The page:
People who are not computer pros are sometimes impressed with my level of knowledge and skill.  But that ‘s only because they don’t see the 35 years of trial and error and all the failures that have taught me what I know today.

I was lucky to be able to afford that first computer when it came out because that is what got me started.  But not everyone has that happy circumstance.  That’s why I’m excited about the Raspberry Pi project.

Raspberry Pi is a startup company putting out a really small (think a deck of playing cards)$25 computer.  This computer has 128 megs of memory, connects to your TV for a monitor and will use a SD card (like your camera uses to store images) for its hard drive.  It will run one of the free versions of Linux for its operating system.  The upgraded version is $35 and comes with a network plug and 256 megs of memory. 

Just compare that for a minute with the Apple II from 35 years ago.  It costs 1/100th of what I paid for my first computer and has 500 times the memory.  If you bought a modest 8 Gig SD card for it for $8, you would have 4,000 times more storage than I had on my two old floppy drives.  On the website, the Raspberry Pi is shown playing Doom and running video playback, so it is much more capable than my old Apple.

The Raspberry Pi Company hopes to make enough money to stay in business of course.  But its real goal is to keep these bare bones computers a cheap as possible.  They hope that schools will be able to afford them so that a school can set up a computer learning center to teach computer literacy and programming without spending a ton of money.   They hope that people without a lot of resources can get one of these, hook up a cheap keyboard and hook it to their TV to play around with programming.  They hope it is a gateway  and a starting point for people to who are interested, but can’t afford to go down to Wal-Mart and plunk down $400 for a computer.

Even though the basic price does not include everything you need, it is still an incredible deal.  If you bought the basic unit for $25, you could have it up and running on your TV for less than another $25.  Especially if you got the keyboard and other stuff from Goodwill.  A school could get a whole computer with a new monitor, keyboard and everything for less than $200 a station if they wanted to go all out on it.

I’m excited to see a company providing a low dollar pathway to learning more about technology.  And I’m excited to get my hands on one of these and see what kind of project I can build.  I think it may take over for the computer I built to update the weather web page.  I’ll bet the Raspberry Pi could do the same job with a lot less power use and I would learn some new stuff doing it that way.

Religious Freedom

The Pope addressed his Bishops earlier this week and told Catholics to understand the “grave threats” posed by “radical secularism.”  He felt that the church’s religious freedom was being eroded.

This story from USA Today goes on to explain that the Bishops are upset about the growing acceptance of same sex unions, and about the possibility that the Catholic Church’s insurance program will be forced to provide birth control as part of the new national health insurance standards.

I don’t see either of those issues as reducing religious freedom.  What it does is reduce their authority to tell other people what to do.  No one is forcing Catholics into same sex relationships.  No one is forcing the Church to marry same sex couples.  No one is forcing Catholics to take birth control.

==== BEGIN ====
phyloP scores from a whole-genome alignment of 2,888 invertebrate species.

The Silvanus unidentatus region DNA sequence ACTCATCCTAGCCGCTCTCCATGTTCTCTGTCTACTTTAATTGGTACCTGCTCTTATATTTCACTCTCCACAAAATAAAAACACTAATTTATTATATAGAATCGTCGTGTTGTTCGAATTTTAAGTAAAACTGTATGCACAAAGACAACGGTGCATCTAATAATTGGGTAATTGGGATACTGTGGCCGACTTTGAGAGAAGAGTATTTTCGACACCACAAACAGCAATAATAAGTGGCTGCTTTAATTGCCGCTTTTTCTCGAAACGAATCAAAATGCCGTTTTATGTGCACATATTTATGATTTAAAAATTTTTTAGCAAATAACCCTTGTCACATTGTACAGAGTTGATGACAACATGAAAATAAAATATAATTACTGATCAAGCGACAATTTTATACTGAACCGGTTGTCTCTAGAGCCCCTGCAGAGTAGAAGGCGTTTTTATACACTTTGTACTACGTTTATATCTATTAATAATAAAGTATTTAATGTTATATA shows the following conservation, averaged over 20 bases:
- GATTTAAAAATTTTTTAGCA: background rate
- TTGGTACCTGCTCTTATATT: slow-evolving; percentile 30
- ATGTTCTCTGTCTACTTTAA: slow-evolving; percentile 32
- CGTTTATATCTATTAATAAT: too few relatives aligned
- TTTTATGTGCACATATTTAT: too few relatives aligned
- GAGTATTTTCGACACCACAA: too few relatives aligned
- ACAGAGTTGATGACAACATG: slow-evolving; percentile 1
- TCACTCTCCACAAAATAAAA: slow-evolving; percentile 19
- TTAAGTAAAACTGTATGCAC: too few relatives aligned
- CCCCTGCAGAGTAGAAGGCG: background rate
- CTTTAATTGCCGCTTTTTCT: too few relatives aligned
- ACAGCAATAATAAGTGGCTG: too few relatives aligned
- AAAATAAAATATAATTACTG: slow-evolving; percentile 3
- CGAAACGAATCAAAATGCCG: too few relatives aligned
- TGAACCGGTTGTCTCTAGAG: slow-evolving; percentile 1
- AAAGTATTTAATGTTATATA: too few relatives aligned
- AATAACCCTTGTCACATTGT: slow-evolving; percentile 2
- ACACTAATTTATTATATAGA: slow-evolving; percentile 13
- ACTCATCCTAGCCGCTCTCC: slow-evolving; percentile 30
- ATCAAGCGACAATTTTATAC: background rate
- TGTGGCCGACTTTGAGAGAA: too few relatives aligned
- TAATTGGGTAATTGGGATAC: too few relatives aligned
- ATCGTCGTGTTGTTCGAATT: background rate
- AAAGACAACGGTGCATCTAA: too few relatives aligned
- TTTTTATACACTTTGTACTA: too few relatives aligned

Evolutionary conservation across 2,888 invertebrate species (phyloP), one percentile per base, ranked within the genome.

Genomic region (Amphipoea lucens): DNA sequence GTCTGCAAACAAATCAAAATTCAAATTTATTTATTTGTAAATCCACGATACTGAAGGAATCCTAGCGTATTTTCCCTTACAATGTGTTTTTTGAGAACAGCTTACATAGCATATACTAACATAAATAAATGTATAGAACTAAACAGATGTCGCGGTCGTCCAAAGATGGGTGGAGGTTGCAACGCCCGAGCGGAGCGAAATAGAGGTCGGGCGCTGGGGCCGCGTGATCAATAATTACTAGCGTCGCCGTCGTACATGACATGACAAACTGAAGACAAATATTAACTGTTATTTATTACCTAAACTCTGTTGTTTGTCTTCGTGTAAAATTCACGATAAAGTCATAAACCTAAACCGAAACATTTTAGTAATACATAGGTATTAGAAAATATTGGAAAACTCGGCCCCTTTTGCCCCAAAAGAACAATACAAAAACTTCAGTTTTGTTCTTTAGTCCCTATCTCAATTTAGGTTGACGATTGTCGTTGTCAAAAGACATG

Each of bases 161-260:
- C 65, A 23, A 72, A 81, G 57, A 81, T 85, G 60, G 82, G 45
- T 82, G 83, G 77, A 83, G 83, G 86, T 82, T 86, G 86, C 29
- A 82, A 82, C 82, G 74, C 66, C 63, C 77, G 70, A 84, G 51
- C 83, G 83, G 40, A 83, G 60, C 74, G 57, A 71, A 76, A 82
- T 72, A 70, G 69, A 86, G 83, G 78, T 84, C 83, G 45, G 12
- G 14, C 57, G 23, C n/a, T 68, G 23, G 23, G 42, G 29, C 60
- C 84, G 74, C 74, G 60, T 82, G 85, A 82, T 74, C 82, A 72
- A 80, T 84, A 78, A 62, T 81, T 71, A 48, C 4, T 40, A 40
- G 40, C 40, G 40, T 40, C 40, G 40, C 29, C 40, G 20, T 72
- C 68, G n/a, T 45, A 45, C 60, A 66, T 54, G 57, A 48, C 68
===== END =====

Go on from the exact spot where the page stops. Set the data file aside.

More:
Catholic adoption agencies that receive state funds have protested over not being able to exclude gay couples from adopting kids.  They believe that a same sex relationship is intrinsically evil.  They are wrong, but it’s not against the law to be wrong.  They can exclude people as long as they don’t take federal money.  But they want to be able to take federal money AND be able to discriminate.

You can’t do both.  Some of the state money comes from taxes paid by gay couples.  You can’t take money from those couples and then tell them they can’t use the service.  Once you take that money, you become just like any other utility or service that tax dollars pay for.  The city can’t take your tax dollars and then refuse to pave your street or pick up your trash just because they disagree with something you are doing.  Same thing for tax supported adoption.

The Catholic Church is not having its religious freedoms curtailed by being made to follow the law.  What the church wants is special treatment.  They want to be able to tell others outside the church that they have to follow the rules and customs that the church as laid down for its own members.  That is the opposite of religious freedom.  That is telling me that I can’t follow my beliefs if they differ from what the Pope has decreed is right.

It’s not just the Catholic church that has tried to play the poor persecuted victim when they have been made to follow public policy.  It’s not even just christian churches.  But separation of church and state means that no church is above the laws that the state has put in place.  Allowing any church or religion to ignore a law because of religious belief is a special privilege accorded to that faith and is a violation of the Constitution because it gives preferential treatment to one group.  To paraphrase Captain Kirk, the Constitution (and by extension the laws passed under that constitution) applies to everyone, or it is meaningless.

So the “grave threat” from “radical secularism” just means the Church has to follow the laws of the land, just like everyone else, and can’t do what ever it wants to do like it could back in the good old days of medieval Europe.  I think that is a good thing.  Because it insures that we all have religious freedom.

Yet another re-design

Yep. Another re-design

Another site re-design.  This time with a WordPress.  I have been toying with a blog for a while and this seems easier to do with the WordPress package than it was in Joomla.

The weather site is up and can be reached by the menu at the top.

I’m thinking of maybe doing a blog and maybe a forum for the people I play World of Warcraft with.

Right now there is no advantage to signing up as a member on the website.  It does not give you an e-mail address or anything else.  Yet

E-Mail Info

Most people just use the site for e-mail.  So all the e-mail information is below.

The pop server is
pop.nevid.net, the outgoing server is smpt.nevid.net.

If you are using Outlook or any other mail program you have to use your full e-mail address as the username.

( username@nevid.net).

Web Mail

Web mail is here:  http://webmail.nevid.net

You will have to enter the whole e-mail address in user name slot and then your password.

Ok just clieck the e-mail menu item right under the image.